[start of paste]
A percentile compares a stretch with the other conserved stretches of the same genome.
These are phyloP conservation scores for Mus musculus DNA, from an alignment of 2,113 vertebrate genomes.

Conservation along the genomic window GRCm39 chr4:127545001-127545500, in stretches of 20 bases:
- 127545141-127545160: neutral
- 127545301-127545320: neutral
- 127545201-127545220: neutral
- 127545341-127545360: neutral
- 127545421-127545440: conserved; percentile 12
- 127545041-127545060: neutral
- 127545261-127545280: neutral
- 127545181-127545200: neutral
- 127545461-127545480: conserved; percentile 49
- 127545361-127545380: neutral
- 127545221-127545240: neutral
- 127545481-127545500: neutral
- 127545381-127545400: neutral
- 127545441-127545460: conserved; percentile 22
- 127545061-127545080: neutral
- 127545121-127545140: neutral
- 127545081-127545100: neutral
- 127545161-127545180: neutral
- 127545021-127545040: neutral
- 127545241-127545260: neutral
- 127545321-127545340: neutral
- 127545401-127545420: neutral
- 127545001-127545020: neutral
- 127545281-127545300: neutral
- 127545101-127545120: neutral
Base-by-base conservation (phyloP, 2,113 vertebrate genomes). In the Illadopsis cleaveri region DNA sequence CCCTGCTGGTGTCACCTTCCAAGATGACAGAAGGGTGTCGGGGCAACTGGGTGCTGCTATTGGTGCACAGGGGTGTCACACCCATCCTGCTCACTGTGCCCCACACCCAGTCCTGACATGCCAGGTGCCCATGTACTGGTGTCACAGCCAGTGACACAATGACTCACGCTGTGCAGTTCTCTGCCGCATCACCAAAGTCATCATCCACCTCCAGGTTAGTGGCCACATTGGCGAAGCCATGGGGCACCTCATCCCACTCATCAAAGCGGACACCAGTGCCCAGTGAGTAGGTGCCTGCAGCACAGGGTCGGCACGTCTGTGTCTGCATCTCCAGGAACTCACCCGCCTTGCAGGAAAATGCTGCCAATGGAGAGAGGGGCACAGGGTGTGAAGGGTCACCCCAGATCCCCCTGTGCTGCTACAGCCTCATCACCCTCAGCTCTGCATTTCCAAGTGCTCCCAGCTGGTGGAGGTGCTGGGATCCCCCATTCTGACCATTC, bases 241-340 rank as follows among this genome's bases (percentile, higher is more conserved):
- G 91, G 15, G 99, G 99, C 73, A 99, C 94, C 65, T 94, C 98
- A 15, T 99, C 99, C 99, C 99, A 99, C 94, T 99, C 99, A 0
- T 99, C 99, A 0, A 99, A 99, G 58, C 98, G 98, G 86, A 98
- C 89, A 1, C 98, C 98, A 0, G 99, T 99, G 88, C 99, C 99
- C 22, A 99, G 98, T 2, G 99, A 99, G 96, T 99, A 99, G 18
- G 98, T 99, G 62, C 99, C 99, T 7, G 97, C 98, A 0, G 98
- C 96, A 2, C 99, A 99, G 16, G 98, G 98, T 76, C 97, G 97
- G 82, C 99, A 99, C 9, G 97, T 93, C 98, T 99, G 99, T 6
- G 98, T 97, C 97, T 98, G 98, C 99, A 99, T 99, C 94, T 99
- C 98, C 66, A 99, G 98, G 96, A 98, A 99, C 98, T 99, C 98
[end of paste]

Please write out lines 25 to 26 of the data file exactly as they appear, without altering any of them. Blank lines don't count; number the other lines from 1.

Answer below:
- 127545401-127545420: neutral
- 127545001-127545020: neutral